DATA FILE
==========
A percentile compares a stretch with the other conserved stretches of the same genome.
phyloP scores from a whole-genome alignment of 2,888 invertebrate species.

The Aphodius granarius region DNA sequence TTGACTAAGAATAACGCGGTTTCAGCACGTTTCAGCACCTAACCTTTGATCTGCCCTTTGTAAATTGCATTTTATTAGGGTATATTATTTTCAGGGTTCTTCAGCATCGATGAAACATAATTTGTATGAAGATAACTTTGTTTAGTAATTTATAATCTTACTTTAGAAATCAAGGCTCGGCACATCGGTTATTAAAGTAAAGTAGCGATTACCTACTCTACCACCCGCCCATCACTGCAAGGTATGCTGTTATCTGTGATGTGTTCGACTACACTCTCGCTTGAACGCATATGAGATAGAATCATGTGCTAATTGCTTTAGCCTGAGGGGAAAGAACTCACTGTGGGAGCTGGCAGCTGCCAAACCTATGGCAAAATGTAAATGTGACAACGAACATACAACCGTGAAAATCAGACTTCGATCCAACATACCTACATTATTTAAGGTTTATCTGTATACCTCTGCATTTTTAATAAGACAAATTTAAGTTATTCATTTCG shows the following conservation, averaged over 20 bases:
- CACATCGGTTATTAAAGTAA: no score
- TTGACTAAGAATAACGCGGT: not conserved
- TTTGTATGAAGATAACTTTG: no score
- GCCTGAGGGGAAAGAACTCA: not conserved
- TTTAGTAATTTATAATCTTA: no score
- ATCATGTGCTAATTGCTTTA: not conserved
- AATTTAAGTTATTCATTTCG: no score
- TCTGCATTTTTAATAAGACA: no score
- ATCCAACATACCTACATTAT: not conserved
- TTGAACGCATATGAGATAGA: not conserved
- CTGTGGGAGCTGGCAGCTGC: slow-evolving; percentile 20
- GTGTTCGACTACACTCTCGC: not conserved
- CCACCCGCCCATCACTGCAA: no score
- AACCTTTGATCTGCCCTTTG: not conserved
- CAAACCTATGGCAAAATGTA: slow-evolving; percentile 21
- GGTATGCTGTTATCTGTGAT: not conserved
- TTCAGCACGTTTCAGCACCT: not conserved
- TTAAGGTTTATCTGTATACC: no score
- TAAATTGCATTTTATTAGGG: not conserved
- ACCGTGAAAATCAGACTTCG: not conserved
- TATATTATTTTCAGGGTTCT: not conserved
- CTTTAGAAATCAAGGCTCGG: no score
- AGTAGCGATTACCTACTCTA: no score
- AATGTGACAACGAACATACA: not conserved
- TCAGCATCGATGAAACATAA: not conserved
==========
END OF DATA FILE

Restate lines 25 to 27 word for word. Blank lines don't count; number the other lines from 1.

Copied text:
- CTTTAGAAATCAAGGCTCGG: no score
- AGTAGCGATTACCTACTCTA: no score
- AATGTGACAACGAACATACA: not conserved